Named House in Vilnius, the residence was designed by local studio Aketuri Architektai for a couple with two children, who had travelled widely but wanted to create a base for the family in the Lithuanian capital.
The building occupies a sloping site that was formerly part of the neighbouring home's garden, in an upmarket suburb of the city.
"The house is designed with a humble form and expression in contrast to the prestigious area, where many homes are like mini castles from The Sopranos," architect Lukas Rekevičius told Dezeen.
The owners originally wanted a Provence-style house, with a stone exterior and classical columns, but the architects convinced them otherwise.
"We spoke with them a lot, questioning the sense of having a Provence style outside of Provence, and classical columns when we have already lived through the 19th century," said Rekevičius.
The two-storey design they agreed on, which has a footprint of approximately 150 square metres, was built with concrete and clad with Finnish ThermoWood – wood that is heat-treated to improve its durability and will turn a silvery-grey colour over time.
"The house stands in a special context, with old homes and pine trees, so the wooden exterior is like a graceful dance with the surroundings," said the architect.
At the back, a concrete canopy has been suspended from the rear wall to provide a shaded area on the terrace, with circular rooflights to lighten its appearance.
"We wanted to create a counterbalance with the timber, but we also wanted the canopy to feel like it was floating in the air, and create nice shadows," added Rekevičius.
Inside, the home's concrete structure was left exposed on the ceilings, but mosaic tiles and herringbone-patterned timber were used for the flooring to ameliorate its harshness.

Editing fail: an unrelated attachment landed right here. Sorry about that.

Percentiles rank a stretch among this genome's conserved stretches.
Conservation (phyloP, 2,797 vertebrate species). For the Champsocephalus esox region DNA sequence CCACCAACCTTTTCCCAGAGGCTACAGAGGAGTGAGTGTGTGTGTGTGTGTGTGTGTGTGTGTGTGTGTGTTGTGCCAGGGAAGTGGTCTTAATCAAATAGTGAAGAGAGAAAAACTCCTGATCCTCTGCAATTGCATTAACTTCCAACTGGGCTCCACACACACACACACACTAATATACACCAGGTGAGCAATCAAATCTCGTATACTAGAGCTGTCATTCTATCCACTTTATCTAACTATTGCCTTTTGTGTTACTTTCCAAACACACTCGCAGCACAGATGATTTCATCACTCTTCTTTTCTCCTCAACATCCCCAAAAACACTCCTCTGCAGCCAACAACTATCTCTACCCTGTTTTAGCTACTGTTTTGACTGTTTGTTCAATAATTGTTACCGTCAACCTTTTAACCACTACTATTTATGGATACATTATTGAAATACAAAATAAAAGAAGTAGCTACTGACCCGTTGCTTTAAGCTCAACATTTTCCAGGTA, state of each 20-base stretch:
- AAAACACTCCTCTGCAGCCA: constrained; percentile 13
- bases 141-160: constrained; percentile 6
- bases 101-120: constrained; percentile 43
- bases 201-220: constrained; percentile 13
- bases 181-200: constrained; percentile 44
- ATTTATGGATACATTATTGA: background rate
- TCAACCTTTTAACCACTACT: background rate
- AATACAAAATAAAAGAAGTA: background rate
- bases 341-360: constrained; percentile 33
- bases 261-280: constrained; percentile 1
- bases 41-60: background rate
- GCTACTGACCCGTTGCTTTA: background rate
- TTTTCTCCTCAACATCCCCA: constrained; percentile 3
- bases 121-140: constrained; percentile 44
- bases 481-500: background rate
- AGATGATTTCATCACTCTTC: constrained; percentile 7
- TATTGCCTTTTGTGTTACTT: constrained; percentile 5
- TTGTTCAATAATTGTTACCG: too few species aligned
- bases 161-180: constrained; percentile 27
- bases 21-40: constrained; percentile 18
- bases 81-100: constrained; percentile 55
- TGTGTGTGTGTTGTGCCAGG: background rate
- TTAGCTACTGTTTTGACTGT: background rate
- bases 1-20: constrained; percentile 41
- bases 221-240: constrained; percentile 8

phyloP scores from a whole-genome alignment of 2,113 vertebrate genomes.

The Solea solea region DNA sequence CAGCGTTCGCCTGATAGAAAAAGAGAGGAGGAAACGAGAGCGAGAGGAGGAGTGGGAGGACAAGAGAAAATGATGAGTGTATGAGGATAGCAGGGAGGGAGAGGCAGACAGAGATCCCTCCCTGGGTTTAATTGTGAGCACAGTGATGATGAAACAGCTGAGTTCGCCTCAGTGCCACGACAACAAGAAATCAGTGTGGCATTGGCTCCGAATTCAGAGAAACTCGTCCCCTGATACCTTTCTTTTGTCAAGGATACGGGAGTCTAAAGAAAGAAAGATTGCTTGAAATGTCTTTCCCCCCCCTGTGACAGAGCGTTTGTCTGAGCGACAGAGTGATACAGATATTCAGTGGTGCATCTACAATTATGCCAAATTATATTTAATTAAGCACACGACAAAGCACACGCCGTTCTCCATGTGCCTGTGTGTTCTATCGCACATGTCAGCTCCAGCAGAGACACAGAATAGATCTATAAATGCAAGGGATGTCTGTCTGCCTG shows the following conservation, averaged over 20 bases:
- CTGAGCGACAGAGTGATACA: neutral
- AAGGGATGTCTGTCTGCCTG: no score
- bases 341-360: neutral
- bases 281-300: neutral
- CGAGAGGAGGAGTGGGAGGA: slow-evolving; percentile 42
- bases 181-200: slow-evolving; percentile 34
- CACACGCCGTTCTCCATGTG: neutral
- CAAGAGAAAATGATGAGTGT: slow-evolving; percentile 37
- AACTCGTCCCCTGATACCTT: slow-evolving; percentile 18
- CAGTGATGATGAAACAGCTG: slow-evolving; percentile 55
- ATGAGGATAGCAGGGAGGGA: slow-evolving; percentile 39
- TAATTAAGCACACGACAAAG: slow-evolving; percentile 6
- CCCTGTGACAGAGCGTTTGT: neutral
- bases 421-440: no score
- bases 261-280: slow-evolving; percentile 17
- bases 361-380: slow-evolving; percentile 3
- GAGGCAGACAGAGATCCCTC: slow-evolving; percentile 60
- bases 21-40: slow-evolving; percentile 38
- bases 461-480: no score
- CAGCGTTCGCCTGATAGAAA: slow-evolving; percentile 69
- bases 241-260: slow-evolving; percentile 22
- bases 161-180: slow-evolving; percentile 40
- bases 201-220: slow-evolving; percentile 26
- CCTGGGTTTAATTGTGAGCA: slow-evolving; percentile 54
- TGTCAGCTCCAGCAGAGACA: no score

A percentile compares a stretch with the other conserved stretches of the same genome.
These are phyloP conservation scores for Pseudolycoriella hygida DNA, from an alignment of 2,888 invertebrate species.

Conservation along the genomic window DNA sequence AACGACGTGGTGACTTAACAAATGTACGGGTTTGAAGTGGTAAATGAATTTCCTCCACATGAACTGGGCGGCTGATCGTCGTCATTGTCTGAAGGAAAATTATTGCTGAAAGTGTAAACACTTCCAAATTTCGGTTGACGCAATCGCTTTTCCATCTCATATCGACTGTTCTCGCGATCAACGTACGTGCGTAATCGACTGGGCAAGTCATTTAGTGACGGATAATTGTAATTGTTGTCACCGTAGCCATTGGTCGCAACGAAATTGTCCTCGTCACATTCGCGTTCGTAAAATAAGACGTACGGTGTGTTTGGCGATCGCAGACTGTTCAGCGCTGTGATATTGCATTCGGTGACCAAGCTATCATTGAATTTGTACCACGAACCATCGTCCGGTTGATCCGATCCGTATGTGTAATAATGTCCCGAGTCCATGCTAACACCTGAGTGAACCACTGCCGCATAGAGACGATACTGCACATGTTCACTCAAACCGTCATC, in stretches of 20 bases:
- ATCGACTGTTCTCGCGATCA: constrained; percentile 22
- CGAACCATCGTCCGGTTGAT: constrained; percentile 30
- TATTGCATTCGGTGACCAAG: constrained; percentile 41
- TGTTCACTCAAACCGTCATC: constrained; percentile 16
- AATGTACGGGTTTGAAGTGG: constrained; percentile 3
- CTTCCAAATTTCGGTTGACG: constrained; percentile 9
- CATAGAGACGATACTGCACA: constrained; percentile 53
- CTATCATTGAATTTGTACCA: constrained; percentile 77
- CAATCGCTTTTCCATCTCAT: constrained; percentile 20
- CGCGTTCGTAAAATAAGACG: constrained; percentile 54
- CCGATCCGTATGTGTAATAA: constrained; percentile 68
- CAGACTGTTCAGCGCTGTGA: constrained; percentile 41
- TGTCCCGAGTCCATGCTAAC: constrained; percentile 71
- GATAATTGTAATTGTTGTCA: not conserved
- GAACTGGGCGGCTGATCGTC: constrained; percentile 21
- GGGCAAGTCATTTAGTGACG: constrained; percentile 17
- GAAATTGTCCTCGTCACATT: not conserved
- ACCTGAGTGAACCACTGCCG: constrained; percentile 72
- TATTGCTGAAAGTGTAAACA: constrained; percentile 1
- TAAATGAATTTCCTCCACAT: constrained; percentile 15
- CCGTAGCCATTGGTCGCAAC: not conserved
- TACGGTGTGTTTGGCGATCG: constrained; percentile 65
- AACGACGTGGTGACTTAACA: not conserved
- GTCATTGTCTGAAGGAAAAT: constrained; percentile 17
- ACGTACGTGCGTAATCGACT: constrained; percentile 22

"The interior reflects the nature of the owners – pure, wise, hard-working people who love quality things," said Rekevičius. "No material seemed better than concrete for this."
The ground floor has an open-plan dining room and living space that opens out to the rear terrace, and a separate kitchen-diner at the front near the entrance.
The first floor contains a master bedroom with a dressing room and en-suite bathroom, as well as three bedrooms for the children and guests, and two shower rooms with toilets.
Doors frames for the bedrooms extend up to the ceiling and feature glazed panels at the top, to both accentuate the height of the upper level and create a better flow of light throughout the circulation area.
"The glazing at the top of the doors is also a good way for the parents to tell whether the children are sleeping or not," said Rekevičius.
The house took 27 months to complete from the initial brief, including six months for the design, three months to gain building permission, and 18 months for the construction.
The design team also included Milda Rekevičienė and Alda Tilvikaitė, who both collaborated with Rekevičius on another house project at the same time – a shale-clad property in the lakeside region of Trakai.
Photography is by Norbert Tukaj.